On Wednesday 9th May, while Australia continued to dissect what the 2018 Federal budget meant for each of us, US-based research and policy body, The Guttmacher Institute and one of the world’s leading medical journals, The Lancet, released a comprehensive report on the progress of sexual and reproductive health and rights worldwide.
The report contains staggering statistics; almost 4.3 billion people of reproductive age on this planet will experience inadequate sexual and reproductive health services over the course of their lives.
You could easily dismiss the Guttmacher-Lancet report as yet another assessment of the Global South, or non-OECD nations (I refuse to use the term ‘developing’ ). However this is a global report and it is relevant to every nation and every person on this planet.
The report, for the first time, brings together a holistic picture of the state of sexual and reproductive health and rights across the board. It highlights the key issues that we face globally and the common barriers that block access to all of us attaining good sexual and reproductive health.
Most prominently the report highlights the issue of infertility, its wide-spread occurrence (up to 180 million couples are impacted worldwide) and its costly treatment. It mentions cervical cancer, an entirely preventable disease that claims the lives of 266,000 women each year. It highlights the need for greater responses to STIs other than HIV. It also broaches the issue of prostate cancer that kills 310,000 men a year.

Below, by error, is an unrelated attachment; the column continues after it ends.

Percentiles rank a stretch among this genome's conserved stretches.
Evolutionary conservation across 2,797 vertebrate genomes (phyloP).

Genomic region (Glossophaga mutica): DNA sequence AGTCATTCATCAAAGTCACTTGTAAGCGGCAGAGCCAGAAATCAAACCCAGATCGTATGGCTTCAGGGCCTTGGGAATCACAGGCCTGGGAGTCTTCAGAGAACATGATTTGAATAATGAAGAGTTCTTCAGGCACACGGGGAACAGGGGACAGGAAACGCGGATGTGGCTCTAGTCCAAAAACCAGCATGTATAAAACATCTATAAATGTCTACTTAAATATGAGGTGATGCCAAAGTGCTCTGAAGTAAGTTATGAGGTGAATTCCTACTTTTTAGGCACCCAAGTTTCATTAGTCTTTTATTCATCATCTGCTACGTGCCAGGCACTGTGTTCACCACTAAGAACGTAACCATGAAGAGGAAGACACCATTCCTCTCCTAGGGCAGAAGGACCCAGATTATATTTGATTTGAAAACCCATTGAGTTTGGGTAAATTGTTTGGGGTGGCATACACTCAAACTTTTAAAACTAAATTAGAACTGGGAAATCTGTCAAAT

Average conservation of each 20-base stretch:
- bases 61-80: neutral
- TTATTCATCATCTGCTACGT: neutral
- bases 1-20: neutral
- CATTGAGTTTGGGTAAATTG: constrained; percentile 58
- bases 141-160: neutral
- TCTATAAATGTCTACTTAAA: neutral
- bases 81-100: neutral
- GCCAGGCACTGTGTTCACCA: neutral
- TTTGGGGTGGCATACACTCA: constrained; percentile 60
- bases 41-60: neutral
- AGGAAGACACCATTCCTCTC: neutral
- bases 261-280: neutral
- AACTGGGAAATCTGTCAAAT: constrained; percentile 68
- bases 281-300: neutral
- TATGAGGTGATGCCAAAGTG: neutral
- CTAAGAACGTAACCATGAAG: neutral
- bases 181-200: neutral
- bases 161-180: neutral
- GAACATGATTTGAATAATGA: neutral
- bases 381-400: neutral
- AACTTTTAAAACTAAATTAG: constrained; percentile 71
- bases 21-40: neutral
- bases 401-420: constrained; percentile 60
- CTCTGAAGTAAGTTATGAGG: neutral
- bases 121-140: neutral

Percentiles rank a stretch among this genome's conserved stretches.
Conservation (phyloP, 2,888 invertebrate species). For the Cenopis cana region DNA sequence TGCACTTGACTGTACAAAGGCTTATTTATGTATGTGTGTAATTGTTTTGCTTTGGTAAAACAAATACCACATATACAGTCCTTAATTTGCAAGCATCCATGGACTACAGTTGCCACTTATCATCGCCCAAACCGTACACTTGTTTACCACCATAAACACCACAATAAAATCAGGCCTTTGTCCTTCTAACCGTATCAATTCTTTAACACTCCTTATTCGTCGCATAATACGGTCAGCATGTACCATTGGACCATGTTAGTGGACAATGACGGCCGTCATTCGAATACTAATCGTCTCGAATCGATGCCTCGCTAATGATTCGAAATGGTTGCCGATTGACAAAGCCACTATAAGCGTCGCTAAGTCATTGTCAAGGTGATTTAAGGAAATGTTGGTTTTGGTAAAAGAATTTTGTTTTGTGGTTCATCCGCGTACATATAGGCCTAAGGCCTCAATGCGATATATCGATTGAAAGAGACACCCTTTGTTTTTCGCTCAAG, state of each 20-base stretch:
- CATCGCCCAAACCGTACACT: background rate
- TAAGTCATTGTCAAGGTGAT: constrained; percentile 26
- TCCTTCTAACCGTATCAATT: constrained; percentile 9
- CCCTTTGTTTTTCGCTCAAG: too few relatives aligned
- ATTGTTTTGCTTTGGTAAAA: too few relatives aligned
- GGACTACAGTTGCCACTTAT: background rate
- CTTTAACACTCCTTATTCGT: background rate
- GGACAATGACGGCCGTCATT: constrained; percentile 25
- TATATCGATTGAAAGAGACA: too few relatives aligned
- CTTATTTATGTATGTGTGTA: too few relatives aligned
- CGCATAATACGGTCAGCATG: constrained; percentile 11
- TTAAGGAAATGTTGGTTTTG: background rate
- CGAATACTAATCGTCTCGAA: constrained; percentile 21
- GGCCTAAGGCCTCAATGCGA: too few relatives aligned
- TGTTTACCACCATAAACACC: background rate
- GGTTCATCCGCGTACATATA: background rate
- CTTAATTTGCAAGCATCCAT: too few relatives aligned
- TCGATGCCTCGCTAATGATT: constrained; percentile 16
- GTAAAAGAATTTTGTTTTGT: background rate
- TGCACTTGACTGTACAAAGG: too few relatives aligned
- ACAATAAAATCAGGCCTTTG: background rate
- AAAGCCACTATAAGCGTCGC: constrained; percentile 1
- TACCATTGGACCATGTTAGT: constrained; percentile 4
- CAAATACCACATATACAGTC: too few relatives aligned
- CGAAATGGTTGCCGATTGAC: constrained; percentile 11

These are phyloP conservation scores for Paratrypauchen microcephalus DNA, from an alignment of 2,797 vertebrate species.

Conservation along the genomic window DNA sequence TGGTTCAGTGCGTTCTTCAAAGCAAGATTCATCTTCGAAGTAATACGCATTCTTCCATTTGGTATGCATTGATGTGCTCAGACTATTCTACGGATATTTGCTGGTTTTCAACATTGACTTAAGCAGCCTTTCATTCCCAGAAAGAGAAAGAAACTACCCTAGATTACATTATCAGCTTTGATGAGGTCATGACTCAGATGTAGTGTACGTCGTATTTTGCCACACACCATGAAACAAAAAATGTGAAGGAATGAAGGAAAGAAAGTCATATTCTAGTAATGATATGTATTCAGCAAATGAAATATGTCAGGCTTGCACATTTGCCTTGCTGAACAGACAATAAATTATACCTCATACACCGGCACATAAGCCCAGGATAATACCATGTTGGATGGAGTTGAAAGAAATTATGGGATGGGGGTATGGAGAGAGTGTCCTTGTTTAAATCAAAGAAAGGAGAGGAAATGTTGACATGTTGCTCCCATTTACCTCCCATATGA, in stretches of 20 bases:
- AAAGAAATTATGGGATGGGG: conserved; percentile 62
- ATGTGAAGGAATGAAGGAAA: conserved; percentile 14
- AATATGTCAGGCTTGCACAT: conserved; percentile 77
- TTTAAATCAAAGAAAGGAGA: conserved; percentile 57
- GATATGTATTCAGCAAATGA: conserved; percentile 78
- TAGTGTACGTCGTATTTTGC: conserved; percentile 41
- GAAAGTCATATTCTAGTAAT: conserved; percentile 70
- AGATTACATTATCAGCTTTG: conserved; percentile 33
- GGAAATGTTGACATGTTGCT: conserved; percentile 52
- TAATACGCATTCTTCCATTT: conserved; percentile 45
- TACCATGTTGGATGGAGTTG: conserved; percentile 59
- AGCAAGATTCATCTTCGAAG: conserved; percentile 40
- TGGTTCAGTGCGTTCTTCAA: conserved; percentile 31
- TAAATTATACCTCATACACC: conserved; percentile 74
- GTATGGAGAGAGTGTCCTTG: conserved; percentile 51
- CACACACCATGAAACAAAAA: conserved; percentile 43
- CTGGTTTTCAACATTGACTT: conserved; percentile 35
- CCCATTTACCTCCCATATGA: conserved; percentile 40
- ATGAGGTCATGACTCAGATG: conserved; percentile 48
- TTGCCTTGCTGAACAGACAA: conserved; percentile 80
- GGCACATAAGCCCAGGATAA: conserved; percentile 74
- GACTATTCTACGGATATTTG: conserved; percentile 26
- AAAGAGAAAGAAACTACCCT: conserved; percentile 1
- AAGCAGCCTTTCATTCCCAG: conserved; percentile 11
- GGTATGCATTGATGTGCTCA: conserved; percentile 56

Laws, policies, the economy and social norms are all, according to the report, key barriers to responding adequately. These issues and barriers to their resolution are just as relevant to Australia as they are to other nations.
The beauty of this report is that it clearly recommends what countries should support in order to provide adequate sexual and reproductive health and rights to its citizens. It recommends that governments focus on the traditional areas of sexual and reproductive health; contraception, maternal and new born care, and prevention and treatment of HIV/AIDs. However it also recommends that governments provide universal access to care for STIs other than HIV; comprehensive sexuality education; safe abortion care; prevention, detection, and counselling for gender-based violence; prevention, detection, and treatment of infertility and cervical cancer; and counselling and care for sexual health and wellbeing.